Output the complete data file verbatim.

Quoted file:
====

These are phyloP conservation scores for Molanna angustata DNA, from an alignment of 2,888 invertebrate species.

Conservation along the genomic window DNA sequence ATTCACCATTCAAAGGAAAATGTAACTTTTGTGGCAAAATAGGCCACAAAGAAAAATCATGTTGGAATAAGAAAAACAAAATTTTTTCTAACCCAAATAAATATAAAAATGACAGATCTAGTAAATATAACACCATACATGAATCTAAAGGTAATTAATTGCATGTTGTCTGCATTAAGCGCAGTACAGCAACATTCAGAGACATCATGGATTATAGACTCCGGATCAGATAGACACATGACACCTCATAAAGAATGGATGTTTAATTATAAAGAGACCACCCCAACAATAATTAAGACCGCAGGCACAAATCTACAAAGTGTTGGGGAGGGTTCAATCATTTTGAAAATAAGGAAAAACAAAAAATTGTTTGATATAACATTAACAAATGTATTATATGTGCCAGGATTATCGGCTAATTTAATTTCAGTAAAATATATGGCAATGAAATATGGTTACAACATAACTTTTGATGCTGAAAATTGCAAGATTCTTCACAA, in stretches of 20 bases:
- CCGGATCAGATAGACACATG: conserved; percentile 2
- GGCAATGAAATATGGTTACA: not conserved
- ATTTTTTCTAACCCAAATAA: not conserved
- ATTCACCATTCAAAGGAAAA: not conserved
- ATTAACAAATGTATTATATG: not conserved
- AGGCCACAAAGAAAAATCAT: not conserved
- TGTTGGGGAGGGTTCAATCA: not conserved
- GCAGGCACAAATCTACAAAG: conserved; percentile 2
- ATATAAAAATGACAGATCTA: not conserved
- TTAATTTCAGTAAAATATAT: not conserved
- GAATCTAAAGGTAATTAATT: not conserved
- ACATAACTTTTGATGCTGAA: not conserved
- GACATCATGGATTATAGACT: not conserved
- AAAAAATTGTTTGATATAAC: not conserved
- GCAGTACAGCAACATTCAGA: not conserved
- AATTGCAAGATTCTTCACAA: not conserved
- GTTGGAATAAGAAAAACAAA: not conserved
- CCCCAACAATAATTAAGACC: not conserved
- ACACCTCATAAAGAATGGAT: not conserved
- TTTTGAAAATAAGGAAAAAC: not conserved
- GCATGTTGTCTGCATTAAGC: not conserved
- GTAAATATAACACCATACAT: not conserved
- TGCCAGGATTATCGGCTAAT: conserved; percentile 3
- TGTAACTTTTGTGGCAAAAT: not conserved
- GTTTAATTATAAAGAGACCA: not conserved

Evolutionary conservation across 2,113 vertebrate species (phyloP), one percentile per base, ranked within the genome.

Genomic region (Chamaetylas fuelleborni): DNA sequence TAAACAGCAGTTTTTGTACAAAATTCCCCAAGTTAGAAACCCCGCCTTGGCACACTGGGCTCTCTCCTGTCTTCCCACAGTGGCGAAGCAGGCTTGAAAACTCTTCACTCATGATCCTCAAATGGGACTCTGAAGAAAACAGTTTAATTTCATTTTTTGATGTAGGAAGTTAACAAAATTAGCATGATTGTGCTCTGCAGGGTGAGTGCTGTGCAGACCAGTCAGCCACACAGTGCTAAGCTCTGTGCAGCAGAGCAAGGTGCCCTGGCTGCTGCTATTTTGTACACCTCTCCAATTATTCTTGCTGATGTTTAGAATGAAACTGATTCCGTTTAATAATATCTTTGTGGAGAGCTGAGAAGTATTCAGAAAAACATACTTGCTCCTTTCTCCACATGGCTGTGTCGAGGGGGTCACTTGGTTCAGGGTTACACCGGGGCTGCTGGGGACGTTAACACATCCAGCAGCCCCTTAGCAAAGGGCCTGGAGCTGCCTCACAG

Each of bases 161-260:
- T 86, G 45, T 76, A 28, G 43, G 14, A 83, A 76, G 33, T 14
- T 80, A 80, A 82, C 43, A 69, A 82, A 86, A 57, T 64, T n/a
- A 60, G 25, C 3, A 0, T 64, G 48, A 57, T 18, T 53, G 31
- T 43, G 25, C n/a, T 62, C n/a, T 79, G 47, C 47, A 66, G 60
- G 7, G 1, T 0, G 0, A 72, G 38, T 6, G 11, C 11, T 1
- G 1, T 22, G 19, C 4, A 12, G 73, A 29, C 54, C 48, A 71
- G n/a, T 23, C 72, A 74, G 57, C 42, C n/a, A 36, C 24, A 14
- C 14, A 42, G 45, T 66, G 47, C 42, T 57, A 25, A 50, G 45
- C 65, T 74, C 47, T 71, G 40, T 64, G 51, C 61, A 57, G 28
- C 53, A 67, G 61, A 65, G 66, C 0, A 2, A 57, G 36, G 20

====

These are phyloP conservation scores for Molanna angustata DNA, from an alignment of 2,888 invertebrate species.

Conservation along the genomic window DNA sequence ATTCACCATTCAAAGGAAAATGTAACTTTTGTGGCAAAATAGGCCACAAAGAAAAATCATGTTGGAATAAGAAAAACAAAATTTTTTCTAACCCAAATAAATATAAAAATGACAGATCTAGTAAATATAACACCATACATGAATCTAAAGGTAATTAATTGCATGTTGTCTGCATTAAGCGCAGTACAGCAACATTCAGAGACATCATGGATTATAGACTCCGGATCAGATAGACACATGACACCTCATAAAGAATGGATGTTTAATTATAAAGAGACCACCCCAACAATAATTAAGACCGCAGGCACAAATCTACAAAGTGTTGGGGAGGGTTCAATCATTTTGAAAATAAGGAAAAACAAAAAATTGTTTGATATAACATTAACAAATGTATTATATGTGCCAGGATTATCGGCTAATTTAATTTCAGTAAAATATATGGCAATGAAATATGGTTACAACATAACTTTTGATGCTGAAAATTGCAAGATTCTTCACAA, in stretches of 20 bases:
- CCGGATCAGATAGACACATG: conserved; percentile 2
- GGCAATGAAATATGGTTACA: not conserved
- ATTTTTTCTAACCCAAATAA: not conserved
- ATTCACCATTCAAAGGAAAA: not conserved
- ATTAACAAATGTATTATATG: not conserved
- AGGCCACAAAGAAAAATCAT: not conserved
- TGTTGGGGAGGGTTCAATCA: not conserved
- GCAGGCACAAATCTACAAAG: conserved; percentile 2
- ATATAAAAATGACAGATCTA: not conserved
- TTAATTTCAGTAAAATATAT: not conserved
- GAATCTAAAGGTAATTAATT: not conserved
- ACATAACTTTTGATGCTGAA: not conserved
- GACATCATGGATTATAGACT: not conserved
- AAAAAATTGTTTGATATAAC: not conserved
- GCAGTACAGCAACATTCAGA: not conserved
- AATTGCAAGATTCTTCACAA: not conserved
- GTTGGAATAAGAAAAACAAA: not conserved
- CCCCAACAATAATTAAGACC: not conserved
- ACACCTCATAAAGAATGGAT: not conserved
- TTTTGAAAATAAGGAAAAAC: not conserved
- GCATGTTGTCTGCATTAAGC: not conserved
- GTAAATATAACACCATACAT: not conserved
- TGCCAGGATTATCGGCTAAT: conserved; percentile 3
- TGTAACTTTTGTGGCAAAAT: not conserved
- GTTTAATTATAAAGAGACCA: not conserved

Evolutionary conservation across 2,113 vertebrate species (phyloP), one percentile per base, ranked within the genome.

Genomic region (Chamaetylas fuelleborni): DNA sequence TAAACAGCAGTTTTTGTACAAAATTCCCCAAGTTAGAAACCCCGCCTTGGCACACTGGGCTCTCTCCTGTCTTCCCACAGTGGCGAAGCAGGCTTGAAAACTCTTCACTCATGATCCTCAAATGGGACTCTGAAGAAAACAGTTTAATTTCATTTTTTGATGTAGGAAGTTAACAAAATTAGCATGATTGTGCTCTGCAGGGTGAGTGCTGTGCAGACCAGTCAGCCACACAGTGCTAAGCTCTGTGCAGCAGAGCAAGGTGCCCTGGCTGCTGCTATTTTGTACACCTCTCCAATTATTCTTGCTGATGTTTAGAATGAAACTGATTCCGTTTAATAATATCTTTGTGGAGAGCTGAGAAGTATTCAGAAAAACATACTTGCTCCTTTCTCCACATGGCTGTGTCGAGGGGGTCACTTGGTTCAGGGTTACACCGGGGCTGCTGGGGACGTTAACACATCCAGCAGCCCCTTAGCAAAGGGCCTGGAGCTGCCTCACAG

Each of bases 161-260:
- T 86, G 45, T 76, A 28, G 43, G 14, A 83, A 76, G 33, T 14
- T 80, A 80, A 82, C 43, A 69, A 82, A 86, A 57, T 64, T n/a
- A 60, G 25, C 3, A 0, T 64, G 48, A 57, T 18, T 53, G 31
- T 43, G 25, C n/a, T 62, C n/a, T 79, G 47, C 47, A 66, G 60
- G 7, G 1, T 0, G 0, A 72, G 38, T 6, G 11, C 11, T 1
- G 1, T 22, G 19, C 4, A 12, G 73, A 29, C 54, C 48, A 71
- G n/a, T 23, C 72, A 74, G 57, C 42, C n/a, A 36, C 24, A 14
- C 14, A 42, G 45, T 66, G 47, C 42, T 57, A 25, A 50, G 45
- C 65, T 74, C 47, T 71, G 40, T 64, G 51, C 61, A 57, G 28
- C 53, A 67, G 61, A 65, G 66, C 0, A 2, A 57, G 36, G 20